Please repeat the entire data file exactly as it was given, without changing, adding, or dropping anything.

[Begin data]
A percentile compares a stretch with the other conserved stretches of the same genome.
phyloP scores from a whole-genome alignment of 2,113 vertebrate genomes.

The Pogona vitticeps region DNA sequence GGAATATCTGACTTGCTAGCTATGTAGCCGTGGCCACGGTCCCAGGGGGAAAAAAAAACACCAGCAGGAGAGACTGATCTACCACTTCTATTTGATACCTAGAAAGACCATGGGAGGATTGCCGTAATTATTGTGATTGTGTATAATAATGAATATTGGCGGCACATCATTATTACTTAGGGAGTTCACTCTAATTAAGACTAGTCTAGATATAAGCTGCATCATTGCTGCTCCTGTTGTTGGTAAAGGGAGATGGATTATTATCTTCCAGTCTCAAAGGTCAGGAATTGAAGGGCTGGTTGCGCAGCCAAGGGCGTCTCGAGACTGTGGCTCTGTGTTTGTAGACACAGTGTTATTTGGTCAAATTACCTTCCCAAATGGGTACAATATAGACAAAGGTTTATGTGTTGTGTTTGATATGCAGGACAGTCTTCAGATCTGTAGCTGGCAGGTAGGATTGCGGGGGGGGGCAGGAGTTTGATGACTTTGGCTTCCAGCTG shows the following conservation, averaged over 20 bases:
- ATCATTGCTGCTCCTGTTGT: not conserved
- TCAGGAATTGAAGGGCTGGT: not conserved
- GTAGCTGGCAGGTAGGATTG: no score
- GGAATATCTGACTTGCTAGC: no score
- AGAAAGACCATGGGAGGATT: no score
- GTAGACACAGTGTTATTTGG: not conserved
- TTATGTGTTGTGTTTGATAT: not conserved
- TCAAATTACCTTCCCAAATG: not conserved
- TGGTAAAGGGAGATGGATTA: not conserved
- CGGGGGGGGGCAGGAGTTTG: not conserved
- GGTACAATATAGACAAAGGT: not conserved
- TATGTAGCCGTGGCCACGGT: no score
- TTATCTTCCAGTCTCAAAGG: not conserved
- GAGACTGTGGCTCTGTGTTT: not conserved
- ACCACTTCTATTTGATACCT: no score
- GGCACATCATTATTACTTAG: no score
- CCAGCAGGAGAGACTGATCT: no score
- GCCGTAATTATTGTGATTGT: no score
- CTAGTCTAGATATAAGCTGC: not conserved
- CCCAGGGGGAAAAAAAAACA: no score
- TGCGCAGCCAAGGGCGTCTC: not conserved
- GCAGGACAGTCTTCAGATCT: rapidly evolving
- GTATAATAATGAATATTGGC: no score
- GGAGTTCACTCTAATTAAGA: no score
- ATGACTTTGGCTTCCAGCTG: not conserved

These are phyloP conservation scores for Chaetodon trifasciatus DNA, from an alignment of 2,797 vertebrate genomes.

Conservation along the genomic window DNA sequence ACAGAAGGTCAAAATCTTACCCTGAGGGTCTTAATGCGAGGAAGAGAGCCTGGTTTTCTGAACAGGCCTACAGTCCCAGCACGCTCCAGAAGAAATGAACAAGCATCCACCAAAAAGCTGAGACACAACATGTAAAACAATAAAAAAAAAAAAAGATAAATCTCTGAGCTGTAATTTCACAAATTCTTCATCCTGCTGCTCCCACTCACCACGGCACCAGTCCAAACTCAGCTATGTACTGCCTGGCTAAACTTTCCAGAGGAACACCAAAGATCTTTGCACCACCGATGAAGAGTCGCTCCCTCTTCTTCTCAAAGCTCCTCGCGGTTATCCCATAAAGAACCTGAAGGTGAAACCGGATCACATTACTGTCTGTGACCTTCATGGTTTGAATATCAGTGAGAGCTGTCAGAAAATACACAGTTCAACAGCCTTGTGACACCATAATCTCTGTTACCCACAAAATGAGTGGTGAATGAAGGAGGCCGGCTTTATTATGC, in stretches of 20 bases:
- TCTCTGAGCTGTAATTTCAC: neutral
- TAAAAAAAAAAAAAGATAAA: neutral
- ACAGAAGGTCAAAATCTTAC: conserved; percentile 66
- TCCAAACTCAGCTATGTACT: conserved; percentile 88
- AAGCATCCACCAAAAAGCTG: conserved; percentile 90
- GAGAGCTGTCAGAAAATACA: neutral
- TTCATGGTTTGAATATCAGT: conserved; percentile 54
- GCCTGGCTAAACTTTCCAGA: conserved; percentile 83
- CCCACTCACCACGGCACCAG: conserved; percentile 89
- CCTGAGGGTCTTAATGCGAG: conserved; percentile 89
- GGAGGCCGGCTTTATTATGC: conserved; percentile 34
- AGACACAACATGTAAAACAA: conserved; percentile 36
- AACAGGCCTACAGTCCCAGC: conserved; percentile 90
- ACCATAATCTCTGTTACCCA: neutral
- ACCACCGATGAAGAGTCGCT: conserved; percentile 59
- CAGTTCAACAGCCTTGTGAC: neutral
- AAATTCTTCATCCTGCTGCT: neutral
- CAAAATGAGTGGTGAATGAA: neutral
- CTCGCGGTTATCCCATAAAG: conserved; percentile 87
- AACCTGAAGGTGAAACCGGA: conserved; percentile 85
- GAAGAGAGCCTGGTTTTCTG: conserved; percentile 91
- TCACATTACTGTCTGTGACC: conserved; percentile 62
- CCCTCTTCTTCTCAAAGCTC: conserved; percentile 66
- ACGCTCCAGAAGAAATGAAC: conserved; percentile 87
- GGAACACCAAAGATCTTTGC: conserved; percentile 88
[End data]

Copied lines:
A percentile compares a stretch with the other conserved stretches of the same genome.
phyloP scores from a whole-genome alignment of 2,113 vertebrate genomes.

The Pogona vitticeps region DNA sequence GGAATATCTGACTTGCTAGCTATGTAGCCGTGGCCACGGTCCCAGGGGGAAAAAAAAACACCAGCAGGAGAGACTGATCTACCACTTCTATTTGATACCTAGAAAGACCATGGGAGGATTGCCGTAATTATTGTGATTGTGTATAATAATGAATATTGGCGGCACATCATTATTACTTAGGGAGTTCACTCTAATTAAGACTAGTCTAGATATAAGCTGCATCATTGCTGCTCCTGTTGTTGGTAAAGGGAGATGGATTATTATCTTCCAGTCTCAAAGGTCAGGAATTGAAGGGCTGGTTGCGCAGCCAAGGGCGTCTCGAGACTGTGGCTCTGTGTTTGTAGACACAGTGTTATTTGGTCAAATTACCTTCCCAAATGGGTACAATATAGACAAAGGTTTATGTGTTGTGTTTGATATGCAGGACAGTCTTCAGATCTGTAGCTGGCAGGTAGGATTGCGGGGGGGGGCAGGAGTTTGATGACTTTGGCTTCCAGCTG shows the following conservation, averaged over 20 bases:
- ATCATTGCTGCTCCTGTTGT: not conserved
- TCAGGAATTGAAGGGCTGGT: not conserved
- GTAGCTGGCAGGTAGGATTG: no score
- GGAATATCTGACTTGCTAGC: no score
- AGAAAGACCATGGGAGGATT: no score
- GTAGACACAGTGTTATTTGG: not conserved
- TTATGTGTTGTGTTTGATAT: not conserved
- TCAAATTACCTTCCCAAATG: not conserved
- TGGTAAAGGGAGATGGATTA: not conserved
- CGGGGGGGGGCAGGAGTTTG: not conserved
- GGTACAATATAGACAAAGGT: not conserved
- TATGTAGCCGTGGCCACGGT: no score
- TTATCTTCCAGTCTCAAAGG: not conserved
- GAGACTGTGGCTCTGTGTTT: not conserved
- ACCACTTCTATTTGATACCT: no score
- GGCACATCATTATTACTTAG: no score
- CCAGCAGGAGAGACTGATCT: no score
- GCCGTAATTATTGTGATTGT: no score
- CTAGTCTAGATATAAGCTGC: not conserved
- CCCAGGGGGAAAAAAAAACA: no score
- TGCGCAGCCAAGGGCGTCTC: not conserved
- GCAGGACAGTCTTCAGATCT: rapidly evolving
- GTATAATAATGAATATTGGC: no score
- GGAGTTCACTCTAATTAAGA: no score
- ATGACTTTGGCTTCCAGCTG: not conserved

These are phyloP conservation scores for Chaetodon trifasciatus DNA, from an alignment of 2,797 vertebrate genomes.

Conservation along the genomic window DNA sequence ACAGAAGGTCAAAATCTTACCCTGAGGGTCTTAATGCGAGGAAGAGAGCCTGGTTTTCTGAACAGGCCTACAGTCCCAGCACGCTCCAGAAGAAATGAACAAGCATCCACCAAAAAGCTGAGACACAACATGTAAAACAATAAAAAAAAAAAAAGATAAATCTCTGAGCTGTAATTTCACAAATTCTTCATCCTGCTGCTCCCACTCACCACGGCACCAGTCCAAACTCAGCTATGTACTGCCTGGCTAAACTTTCCAGAGGAACACCAAAGATCTTTGCACCACCGATGAAGAGTCGCTCCCTCTTCTTCTCAAAGCTCCTCGCGGTTATCCCATAAAGAACCTGAAGGTGAAACCGGATCACATTACTGTCTGTGACCTTCATGGTTTGAATATCAGTGAGAGCTGTCAGAAAATACACAGTTCAACAGCCTTGTGACACCATAATCTCTGTTACCCACAAAATGAGTGGTGAATGAAGGAGGCCGGCTTTATTATGC, in stretches of 20 bases:
- TCTCTGAGCTGTAATTTCAC: neutral
- TAAAAAAAAAAAAAGATAAA: neutral
- ACAGAAGGTCAAAATCTTAC: conserved; percentile 66
- TCCAAACTCAGCTATGTACT: conserved; percentile 88
- AAGCATCCACCAAAAAGCTG: conserved; percentile 90
- GAGAGCTGTCAGAAAATACA: neutral
- TTCATGGTTTGAATATCAGT: conserved; percentile 54
- GCCTGGCTAAACTTTCCAGA: conserved; percentile 83
- CCCACTCACCACGGCACCAG: conserved; percentile 89
- CCTGAGGGTCTTAATGCGAG: conserved; percentile 89
- GGAGGCCGGCTTTATTATGC: conserved; percentile 34
- AGACACAACATGTAAAACAA: conserved; percentile 36
- AACAGGCCTACAGTCCCAGC: conserved; percentile 90
- ACCATAATCTCTGTTACCCA: neutral
- ACCACCGATGAAGAGTCGCT: conserved; percentile 59
- CAGTTCAACAGCCTTGTGAC: neutral
- AAATTCTTCATCCTGCTGCT: neutral
- CAAAATGAGTGGTGAATGAA: neutral
- CTCGCGGTTATCCCATAAAG: conserved; percentile 87
- AACCTGAAGGTGAAACCGGA: conserved; percentile 85
- GAAGAGAGCCTGGTTTTCTG: conserved; percentile 91
- TCACATTACTGTCTGTGACC: conserved; percentile 62
- CCCTCTTCTTCTCAAAGCTC: conserved; percentile 66
- ACGCTCCAGAAGAAATGAAC: conserved; percentile 87
- GGAACACCAAAGATCTTTGC: conserved; percentile 88